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Central Asia: OSCE Mission To Discuss Human Rights And Fair Elections

  • Roland Eggleston

A delegation from the Organization for Security and Cooperation in Europe will visit all five Central Asian republics this week. RFE/RL correspondent Roland Eggleston reports from Vienna that the delegation will meet government and opposition leaders for discussions on human rights and fair election practices.

Vienna, 27 September 1999 (RFE/RL) -- A top-level diplomatic delegation leaves tomorrow for Central Asia on a mission to discuss the five countries' progress in building democratic institutions. The mission was organized by the Organization for Security and Cooperation in Europe (OSCE) and is led by the OSCE chairman, Norwegian Foreign Minister Knut Vollebaek. The 19-member delegation also includes representatives of the UN High Commission for Human Rights and the European Commission.

The mission flies to Turkmenistan tomorrow and then continues to Uzbekistan, Tajikistan, Kyrgyzstan and Kazakhstan. An OSCE spokesman told RFE/RL that Vollebaek intended to speak "frankly and openly" about the problems some of these countries have in meeting their democratic commitments as members of the OSCE.

OSCE representatives declined to discuss specific problems in advance of the mission, but the organization has said previously that it is concerned about the fairness of elections in some countries. It is also worried about religious extremism and human rights abuses.

In Turkmenistan, questions are expected about the recent death in jail of an activist. International human rights groups have said the activist, Khoshali Garaev, was a political prisoner. Vollebaek will also hold separate talks with Turkmen President Saparmurad Niyazov and Parliament Chairman Sakhat Muratov. Last year, President Niyazov told a similar OSCE mission that it could take up to ten years to create the atmosphere for the full functioning of democratic institutions in Turkmenistan. Niyazov said OSCE standards of democracy could not simply be imposed, but had to be preceded by a change in the mentality of the people.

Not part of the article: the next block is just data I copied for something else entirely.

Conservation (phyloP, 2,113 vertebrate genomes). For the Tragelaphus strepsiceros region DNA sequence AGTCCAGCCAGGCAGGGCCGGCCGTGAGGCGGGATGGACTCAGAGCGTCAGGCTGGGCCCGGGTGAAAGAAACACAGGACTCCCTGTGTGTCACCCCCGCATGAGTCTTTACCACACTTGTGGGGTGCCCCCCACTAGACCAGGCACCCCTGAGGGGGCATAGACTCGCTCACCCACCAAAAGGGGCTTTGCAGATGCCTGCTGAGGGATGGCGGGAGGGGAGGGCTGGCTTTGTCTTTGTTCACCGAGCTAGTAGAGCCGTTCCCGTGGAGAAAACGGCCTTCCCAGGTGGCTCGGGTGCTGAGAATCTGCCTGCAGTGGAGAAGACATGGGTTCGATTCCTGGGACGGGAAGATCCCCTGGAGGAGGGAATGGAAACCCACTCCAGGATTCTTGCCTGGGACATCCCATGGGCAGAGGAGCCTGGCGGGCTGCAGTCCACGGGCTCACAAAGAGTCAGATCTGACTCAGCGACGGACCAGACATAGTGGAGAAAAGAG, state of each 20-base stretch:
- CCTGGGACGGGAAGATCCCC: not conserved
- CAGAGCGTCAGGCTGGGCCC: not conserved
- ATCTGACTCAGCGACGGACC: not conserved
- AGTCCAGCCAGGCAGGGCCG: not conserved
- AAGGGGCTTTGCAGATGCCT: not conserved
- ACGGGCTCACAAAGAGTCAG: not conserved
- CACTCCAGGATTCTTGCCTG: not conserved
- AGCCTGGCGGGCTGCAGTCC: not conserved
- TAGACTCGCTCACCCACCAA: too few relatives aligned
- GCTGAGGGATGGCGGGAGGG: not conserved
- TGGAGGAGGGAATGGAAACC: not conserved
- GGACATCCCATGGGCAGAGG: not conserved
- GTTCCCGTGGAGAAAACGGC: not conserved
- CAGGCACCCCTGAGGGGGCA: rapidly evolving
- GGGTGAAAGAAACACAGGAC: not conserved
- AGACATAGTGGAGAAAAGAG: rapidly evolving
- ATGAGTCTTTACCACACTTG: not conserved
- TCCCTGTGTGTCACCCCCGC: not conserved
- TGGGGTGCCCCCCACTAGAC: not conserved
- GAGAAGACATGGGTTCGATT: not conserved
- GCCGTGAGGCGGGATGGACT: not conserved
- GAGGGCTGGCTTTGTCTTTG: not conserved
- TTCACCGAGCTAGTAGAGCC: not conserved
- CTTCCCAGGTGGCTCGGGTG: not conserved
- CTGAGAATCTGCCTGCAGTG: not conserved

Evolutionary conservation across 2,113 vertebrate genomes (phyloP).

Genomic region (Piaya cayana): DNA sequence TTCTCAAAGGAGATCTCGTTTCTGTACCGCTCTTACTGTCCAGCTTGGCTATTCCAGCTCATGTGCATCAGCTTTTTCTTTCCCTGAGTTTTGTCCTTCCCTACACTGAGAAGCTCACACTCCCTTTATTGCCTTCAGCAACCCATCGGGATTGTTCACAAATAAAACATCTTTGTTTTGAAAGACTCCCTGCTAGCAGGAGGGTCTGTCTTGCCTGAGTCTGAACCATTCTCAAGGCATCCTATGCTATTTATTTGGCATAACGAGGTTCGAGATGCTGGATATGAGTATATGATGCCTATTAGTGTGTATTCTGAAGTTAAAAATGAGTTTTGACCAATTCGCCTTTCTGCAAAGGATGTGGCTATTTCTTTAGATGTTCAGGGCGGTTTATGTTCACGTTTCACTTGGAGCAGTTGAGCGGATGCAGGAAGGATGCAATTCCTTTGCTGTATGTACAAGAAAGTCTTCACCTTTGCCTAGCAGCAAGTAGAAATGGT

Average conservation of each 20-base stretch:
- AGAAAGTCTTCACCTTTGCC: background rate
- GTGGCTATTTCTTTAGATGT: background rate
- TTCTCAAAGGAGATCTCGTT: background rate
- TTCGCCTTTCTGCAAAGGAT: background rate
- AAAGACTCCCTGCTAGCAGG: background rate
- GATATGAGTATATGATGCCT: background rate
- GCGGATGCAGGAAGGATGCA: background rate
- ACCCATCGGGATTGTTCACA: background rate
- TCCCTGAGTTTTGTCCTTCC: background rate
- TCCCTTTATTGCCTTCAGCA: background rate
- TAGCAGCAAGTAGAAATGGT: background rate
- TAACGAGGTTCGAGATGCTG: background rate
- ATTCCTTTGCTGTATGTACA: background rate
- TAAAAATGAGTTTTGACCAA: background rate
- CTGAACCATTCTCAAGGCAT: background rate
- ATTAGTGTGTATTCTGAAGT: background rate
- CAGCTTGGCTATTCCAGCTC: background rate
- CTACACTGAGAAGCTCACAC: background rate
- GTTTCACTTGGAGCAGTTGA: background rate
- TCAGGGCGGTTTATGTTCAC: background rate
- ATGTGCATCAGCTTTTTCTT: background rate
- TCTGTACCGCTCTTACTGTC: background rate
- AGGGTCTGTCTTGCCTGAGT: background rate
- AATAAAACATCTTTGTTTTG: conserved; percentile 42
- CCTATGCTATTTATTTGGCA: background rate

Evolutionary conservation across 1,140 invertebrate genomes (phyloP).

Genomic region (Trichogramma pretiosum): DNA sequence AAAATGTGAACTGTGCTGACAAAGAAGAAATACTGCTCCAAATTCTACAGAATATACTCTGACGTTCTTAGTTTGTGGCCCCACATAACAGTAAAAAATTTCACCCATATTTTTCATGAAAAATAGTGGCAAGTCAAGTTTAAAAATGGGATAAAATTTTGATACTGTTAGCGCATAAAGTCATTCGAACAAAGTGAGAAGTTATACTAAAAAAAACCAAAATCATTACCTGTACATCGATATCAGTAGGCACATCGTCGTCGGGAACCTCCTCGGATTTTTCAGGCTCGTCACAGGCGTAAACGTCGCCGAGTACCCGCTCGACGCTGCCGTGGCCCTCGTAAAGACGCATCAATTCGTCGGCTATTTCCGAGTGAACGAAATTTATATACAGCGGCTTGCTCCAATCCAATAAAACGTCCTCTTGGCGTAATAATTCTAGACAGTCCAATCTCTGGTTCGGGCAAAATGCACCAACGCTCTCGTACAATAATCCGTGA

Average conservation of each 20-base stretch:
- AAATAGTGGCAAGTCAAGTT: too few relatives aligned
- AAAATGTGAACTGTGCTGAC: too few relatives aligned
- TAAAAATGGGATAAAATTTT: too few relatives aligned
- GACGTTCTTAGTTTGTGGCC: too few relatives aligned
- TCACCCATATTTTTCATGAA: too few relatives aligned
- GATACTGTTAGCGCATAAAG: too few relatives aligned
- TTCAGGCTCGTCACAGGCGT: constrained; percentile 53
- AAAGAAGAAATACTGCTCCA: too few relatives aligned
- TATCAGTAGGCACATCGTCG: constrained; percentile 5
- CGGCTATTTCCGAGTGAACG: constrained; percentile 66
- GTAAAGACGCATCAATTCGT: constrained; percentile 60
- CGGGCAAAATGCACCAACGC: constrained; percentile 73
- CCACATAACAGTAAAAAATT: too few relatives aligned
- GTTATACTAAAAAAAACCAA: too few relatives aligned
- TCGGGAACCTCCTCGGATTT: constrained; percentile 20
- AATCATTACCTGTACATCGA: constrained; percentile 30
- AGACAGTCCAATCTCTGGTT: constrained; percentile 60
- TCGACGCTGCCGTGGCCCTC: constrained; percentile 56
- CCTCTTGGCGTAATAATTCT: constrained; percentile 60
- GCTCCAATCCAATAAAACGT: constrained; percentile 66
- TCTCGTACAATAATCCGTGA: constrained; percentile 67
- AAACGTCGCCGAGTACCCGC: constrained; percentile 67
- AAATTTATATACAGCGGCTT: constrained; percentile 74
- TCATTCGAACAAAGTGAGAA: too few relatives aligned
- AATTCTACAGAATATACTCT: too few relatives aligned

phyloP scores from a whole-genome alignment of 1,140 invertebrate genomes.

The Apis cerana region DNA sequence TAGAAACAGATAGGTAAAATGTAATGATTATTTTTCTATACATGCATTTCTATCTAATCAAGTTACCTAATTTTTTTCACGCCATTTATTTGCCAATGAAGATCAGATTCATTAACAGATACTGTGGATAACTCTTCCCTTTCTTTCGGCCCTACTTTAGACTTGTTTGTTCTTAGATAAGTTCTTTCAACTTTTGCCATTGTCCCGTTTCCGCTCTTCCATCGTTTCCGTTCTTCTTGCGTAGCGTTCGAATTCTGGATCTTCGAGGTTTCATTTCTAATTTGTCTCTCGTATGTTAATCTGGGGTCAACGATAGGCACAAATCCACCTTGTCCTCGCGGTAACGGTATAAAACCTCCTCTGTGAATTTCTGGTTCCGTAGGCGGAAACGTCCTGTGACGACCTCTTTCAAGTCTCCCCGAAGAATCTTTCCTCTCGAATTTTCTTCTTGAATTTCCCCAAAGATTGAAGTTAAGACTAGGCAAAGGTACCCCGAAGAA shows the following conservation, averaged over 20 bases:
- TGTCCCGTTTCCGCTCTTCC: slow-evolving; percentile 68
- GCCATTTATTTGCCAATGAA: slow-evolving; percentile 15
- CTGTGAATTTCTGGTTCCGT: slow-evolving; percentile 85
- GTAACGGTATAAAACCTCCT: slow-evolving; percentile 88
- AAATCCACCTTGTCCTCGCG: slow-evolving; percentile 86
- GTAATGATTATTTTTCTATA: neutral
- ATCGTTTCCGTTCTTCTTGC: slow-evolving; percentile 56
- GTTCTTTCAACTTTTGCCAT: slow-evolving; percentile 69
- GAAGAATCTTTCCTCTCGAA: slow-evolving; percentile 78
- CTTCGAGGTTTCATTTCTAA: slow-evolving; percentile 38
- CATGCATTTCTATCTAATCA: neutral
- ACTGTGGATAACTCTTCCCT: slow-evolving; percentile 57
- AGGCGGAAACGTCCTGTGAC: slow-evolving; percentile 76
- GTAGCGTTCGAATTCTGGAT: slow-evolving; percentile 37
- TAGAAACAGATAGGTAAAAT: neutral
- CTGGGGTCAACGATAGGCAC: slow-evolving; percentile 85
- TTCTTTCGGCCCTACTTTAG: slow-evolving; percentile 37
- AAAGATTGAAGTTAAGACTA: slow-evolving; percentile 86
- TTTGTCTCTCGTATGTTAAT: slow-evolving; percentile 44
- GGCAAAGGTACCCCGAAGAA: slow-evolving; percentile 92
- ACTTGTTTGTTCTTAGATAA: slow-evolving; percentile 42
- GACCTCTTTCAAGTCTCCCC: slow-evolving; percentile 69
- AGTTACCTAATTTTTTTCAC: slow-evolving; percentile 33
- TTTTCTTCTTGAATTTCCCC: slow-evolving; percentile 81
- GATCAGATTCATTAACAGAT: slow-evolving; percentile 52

An important issue for the mission is the democratic conduct of presidential and parliamentary elections. The OSCE and other international organizations have held seminars and workshops in Central Asia on election processes. Seminars have covered topics such as legislation, the secrecy of the ballot, equal rights for all parties and candidates, and the role local monitors can play in ensuring that elections are honest.

All five countries have elections scheduled within the next few months. Parliamentary elections are scheduled before the end of the year in Kazakhstan, Uzbekistan and Turkmenistan, and in February in Kyrgyzstan and Tajikistan. Presidential elections are scheduled in Tajikistan in November and in Uzbekistan early in the new year.

Kazakhstan is having elections to its lower house in two weeks, and the OSCE has already expressed concerns about the treatment of some candidates. One opposition party leader, former premier Akezhan Kazhegeldin, was briefly arrested at Kazakhstan's request earlier this month when he returned to Moscow from abroad. He has been accused of tax evasion and illegal possession of property, but he says the charges are politically motivated.

The OSCE was highly critical of the Kazakh presidential election in January this year, which returned President Nursultan Nazarbaev to power. The organization said the poll was deeply flawed and fell far short of OSCE standards.

An OSCE spokesman said the organization is not only concerned about Kazakhstan. He said other countries also fell short of democratic standards in regard to elections and the delegation would discuss the situation in all its meetings.

Another important issue for the mission is the concern felt in several Central Asian states about the spread of what is sometimes called "political Islam." The mission will discuss the crisis in Kyrgyzstan, in which Islamic militants are holding hostages. There is also concern in Tajikistan about the ultimate goal of the Islamic Renaissance Party. And in Kazakhstan, President Nursultan Nazarbaev this month created a special commission to counter the threat of religious extremism. The OSCE has said it will ask Nazarbaev for more details about how the commission will operate.

The mission will also discuss the dangers that the illegal drug trade poses to regional security. Central Asia has become a major route for smuggling heroin and other drugs to Europe.